Lynda Ciaschini and her mother Lillian, who is a Tri Psi, jointly won the Dorothy Cody Award for 2008. Lynda’s acceptance speech was so well received — and such an endorsement of our uniqueness embodied by Tri Psi — that we asked her if we could reproduce it here.
I would like to thank you for this honour. The fact that you gave the honour to my mother and I as a team, makes this honour especially significant to me for it means that my mother’s name and mine will be forever linked on the list of winners of the Dorothy Cody Awards.
Remember Dorothy Cody was both a Tri Delta and a Tri Psi.
When I went through formal recruitment, I was asked to join three different sororities. I was a legacy for one of these sororities. Not Tri Delta. I was impressed with Tri Delta because of its emphasis on scholarship and how kind the ladies were that I met there. However, I think the deciding factor was the fact that my mother could join a sorority as well, known as the Tri Psis.
Mother’s father had been ill when she was growing up, so mother had to start working part time at 12 years old in order to support her family. Mother was working full time when most people started grade 10. However, mom got her education by helping me study. I had an eidetic memory so I would read my notes to my mom without looking at them and Mom would read along with me. Mom proof read all my essays for school, up to and including law school.
Unbeknownst to everyone I had a learning disability that was not diagnosed until I was in my second year of legal practice. I am grossly far sighted in one eye and grossly near sighted in the other eye. I have no three-dimensional vision and no peripheral vision. My eyes do not stay on the line when I read. My handwriting is just about illegible.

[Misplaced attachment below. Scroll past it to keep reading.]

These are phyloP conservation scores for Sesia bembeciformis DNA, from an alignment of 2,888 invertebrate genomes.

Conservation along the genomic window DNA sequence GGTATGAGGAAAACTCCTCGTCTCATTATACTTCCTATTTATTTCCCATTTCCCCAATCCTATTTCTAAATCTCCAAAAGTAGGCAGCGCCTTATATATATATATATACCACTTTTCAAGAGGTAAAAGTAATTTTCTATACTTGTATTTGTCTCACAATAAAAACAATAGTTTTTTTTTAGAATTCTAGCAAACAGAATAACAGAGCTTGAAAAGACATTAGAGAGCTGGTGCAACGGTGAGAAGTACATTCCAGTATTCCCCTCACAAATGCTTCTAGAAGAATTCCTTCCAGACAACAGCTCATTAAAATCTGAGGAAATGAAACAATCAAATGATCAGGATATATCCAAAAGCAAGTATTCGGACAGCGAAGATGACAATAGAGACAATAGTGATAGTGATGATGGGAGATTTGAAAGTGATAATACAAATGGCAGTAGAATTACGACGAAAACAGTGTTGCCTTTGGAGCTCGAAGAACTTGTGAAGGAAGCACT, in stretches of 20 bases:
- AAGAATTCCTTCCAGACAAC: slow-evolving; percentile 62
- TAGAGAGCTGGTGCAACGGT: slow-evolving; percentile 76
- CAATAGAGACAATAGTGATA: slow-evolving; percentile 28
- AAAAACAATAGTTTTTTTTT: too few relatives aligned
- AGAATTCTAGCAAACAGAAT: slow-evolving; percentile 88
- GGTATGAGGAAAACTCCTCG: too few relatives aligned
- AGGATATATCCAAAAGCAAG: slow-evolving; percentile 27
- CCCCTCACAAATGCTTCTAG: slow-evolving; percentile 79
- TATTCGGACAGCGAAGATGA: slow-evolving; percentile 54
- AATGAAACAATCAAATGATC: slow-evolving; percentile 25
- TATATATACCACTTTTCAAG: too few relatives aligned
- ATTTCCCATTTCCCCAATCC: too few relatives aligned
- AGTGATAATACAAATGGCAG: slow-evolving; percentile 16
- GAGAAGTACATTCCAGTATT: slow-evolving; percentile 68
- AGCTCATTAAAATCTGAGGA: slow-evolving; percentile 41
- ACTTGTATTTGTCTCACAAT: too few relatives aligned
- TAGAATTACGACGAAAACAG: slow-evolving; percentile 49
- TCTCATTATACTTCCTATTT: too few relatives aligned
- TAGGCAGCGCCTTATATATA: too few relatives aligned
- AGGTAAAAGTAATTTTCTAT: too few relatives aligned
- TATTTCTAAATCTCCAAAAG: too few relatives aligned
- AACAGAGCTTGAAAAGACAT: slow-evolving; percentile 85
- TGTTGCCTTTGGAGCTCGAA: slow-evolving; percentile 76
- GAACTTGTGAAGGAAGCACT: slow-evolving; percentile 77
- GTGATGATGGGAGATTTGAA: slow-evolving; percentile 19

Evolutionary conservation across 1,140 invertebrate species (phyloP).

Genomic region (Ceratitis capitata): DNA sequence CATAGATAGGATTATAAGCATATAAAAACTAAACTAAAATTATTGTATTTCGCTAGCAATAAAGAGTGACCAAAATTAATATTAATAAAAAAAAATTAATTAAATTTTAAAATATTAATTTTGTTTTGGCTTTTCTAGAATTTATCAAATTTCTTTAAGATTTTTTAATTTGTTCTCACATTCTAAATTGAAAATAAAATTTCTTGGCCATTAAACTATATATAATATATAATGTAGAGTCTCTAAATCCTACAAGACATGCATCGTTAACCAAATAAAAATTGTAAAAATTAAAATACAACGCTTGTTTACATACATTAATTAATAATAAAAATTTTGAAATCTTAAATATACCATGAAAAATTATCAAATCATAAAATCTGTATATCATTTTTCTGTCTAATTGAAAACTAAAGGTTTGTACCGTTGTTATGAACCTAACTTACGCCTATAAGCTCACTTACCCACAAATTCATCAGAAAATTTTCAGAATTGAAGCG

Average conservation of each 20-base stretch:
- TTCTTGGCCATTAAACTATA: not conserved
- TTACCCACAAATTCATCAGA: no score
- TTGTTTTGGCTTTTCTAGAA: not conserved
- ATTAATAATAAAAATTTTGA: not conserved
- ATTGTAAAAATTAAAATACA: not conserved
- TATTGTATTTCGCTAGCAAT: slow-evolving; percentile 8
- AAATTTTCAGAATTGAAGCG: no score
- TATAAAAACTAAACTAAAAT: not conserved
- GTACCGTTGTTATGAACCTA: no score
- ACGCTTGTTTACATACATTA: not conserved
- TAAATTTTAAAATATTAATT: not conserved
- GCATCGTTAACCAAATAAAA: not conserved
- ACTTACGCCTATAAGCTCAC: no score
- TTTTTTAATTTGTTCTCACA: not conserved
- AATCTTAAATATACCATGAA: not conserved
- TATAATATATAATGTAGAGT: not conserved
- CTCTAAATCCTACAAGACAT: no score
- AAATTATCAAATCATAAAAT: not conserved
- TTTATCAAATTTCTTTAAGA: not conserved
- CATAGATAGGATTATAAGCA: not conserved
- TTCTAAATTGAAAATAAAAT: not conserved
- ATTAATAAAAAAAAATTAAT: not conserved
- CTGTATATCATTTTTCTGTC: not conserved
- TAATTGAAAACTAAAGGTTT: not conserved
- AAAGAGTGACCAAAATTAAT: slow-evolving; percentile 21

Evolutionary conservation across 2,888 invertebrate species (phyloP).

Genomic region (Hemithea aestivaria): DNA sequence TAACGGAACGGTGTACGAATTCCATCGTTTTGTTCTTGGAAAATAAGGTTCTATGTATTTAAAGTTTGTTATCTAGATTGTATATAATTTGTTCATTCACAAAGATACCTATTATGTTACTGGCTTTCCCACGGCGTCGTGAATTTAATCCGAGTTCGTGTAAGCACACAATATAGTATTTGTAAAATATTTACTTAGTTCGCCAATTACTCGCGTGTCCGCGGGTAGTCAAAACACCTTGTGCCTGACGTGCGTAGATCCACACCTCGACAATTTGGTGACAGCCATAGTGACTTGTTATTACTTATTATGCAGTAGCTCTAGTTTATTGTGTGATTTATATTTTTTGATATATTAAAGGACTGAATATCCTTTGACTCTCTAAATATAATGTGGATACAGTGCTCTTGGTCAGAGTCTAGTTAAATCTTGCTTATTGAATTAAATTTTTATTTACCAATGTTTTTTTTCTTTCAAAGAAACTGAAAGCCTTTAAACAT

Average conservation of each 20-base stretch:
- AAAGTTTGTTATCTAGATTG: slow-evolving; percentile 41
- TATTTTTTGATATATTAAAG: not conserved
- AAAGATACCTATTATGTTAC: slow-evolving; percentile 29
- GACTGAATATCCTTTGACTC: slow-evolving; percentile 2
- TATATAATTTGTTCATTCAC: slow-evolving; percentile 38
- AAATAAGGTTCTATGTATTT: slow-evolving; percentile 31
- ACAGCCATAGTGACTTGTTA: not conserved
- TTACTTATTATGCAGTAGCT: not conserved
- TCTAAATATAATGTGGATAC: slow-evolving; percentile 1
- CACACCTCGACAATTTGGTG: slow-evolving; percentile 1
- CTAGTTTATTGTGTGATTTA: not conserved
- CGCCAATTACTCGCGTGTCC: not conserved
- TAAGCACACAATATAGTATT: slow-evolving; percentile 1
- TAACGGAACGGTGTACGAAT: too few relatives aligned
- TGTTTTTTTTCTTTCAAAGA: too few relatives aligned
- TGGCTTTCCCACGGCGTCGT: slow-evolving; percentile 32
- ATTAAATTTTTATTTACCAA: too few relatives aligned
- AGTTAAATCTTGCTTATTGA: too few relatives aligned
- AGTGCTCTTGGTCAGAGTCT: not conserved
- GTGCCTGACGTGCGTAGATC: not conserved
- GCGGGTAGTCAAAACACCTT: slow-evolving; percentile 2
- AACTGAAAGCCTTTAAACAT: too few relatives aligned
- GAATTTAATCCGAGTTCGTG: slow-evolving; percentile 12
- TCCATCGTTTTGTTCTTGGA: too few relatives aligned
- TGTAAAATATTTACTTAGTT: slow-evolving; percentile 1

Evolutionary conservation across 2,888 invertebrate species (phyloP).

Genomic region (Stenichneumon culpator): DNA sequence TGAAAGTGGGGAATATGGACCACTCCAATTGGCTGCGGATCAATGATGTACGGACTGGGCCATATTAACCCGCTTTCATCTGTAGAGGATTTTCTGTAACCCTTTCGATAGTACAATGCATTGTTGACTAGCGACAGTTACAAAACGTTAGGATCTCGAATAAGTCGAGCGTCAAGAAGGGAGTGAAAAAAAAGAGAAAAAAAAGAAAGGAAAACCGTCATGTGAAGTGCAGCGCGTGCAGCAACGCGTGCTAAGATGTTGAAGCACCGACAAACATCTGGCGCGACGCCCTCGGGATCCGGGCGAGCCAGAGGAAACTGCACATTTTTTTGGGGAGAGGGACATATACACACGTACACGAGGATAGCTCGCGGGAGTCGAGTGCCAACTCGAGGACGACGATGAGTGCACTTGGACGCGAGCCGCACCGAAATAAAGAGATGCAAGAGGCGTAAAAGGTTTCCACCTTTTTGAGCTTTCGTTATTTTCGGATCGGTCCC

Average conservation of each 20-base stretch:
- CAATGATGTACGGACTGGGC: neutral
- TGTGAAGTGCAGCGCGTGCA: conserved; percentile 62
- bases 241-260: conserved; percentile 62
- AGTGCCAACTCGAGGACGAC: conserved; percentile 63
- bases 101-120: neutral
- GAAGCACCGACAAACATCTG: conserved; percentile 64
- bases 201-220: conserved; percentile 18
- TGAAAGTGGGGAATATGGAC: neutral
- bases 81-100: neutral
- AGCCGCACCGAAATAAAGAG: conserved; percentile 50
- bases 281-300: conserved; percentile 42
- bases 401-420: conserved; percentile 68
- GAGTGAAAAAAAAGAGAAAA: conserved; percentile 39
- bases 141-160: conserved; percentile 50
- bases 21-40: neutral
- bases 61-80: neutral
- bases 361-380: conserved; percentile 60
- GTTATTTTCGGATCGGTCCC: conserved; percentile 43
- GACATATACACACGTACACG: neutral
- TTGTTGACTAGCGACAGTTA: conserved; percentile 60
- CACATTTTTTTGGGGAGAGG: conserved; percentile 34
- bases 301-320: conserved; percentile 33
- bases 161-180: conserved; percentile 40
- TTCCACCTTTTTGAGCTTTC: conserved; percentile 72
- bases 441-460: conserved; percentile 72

It was Mom that made sure that teachers marked my exams in high school even though they were difficult to read. Who went with me to get my marks in second-year University so that I could get admitted into law school. It was Mom who went to the Law Society of Upper Canada in order to ensure that I could take my exams with everyone else and pay for them to get retyped so that the markers could mark them.
Mom took care of the office when I was on the Ontario Advisory Council on Senior Citizens and the other government, hospital, and charitable boards that I sat on. Mom drove me to and from the office and many of these board meetings. Without her help I couldn’t have done all the things that I have done.
My mom is a little frail now, so when she attends the Tri Psi meetings I go with her. Consequently, I have become reacquainted with our mothers, the wonderful Tri Psi sisters. They tirelessly, without complaint, assist the Tri Deltas with formal recruitment, attend the Tri Delta fund-raising functions, raise money for scholarship and gifts for the house. There is a joyful sense of sisterhood among the Tri Psis.
I would like to thank all the Tri Psis, as well as my own mother, for the service that they have rendered to the Tri Deltas over the years. I would like to thank those who are currently members of the Tri Psi, those Tri Psi who were members over the years and ensured the continuity of the Tri Delta chapters, and those Tri Psis who made my collegiate years so special. I can still remember emptying out the house and filling the car with dishes and food for formal recruitment.
I would urge all Tri Deltas to make sure that their mothers know about the Tri Psi sorority and the advantages of joining that sisterhood.
I know some Collegiates go to University and want to be independent. The Tri Psis encourage the development and independence of their daughters, and the memories that you will take with you for the rest of your life are well worth what you might incorrectly perceive as a little encroachment on your independence.
I know some of the mothers have careers or other time commitments that make joining the organization difficult. However, mothers can devote as little or as much time to the organization as they wish. These ladies are not judgemental and know the difficulty of juggling the demands of work and family.
If you are no longer a collegiate, remember Mrs. Lockhart, Michelle Lockhart Mercer’s mother, just recently joined the Tri Psis and it has been a few years since Michelle was a Collegiate.
And some Tri Deltas might be lucky enough to have a Tri Delta daughter and like Michelle Mercer and Judith Pownall, become a Tri Delta mother and a Tri Psi themselves.
I would wish that everyone could know the joy of saying to your Tri Delta sisters at Founder’s Day: “I’ll be back in a minute. I just want to go and say hello to my Mom.”
Lynda L. Ciaschini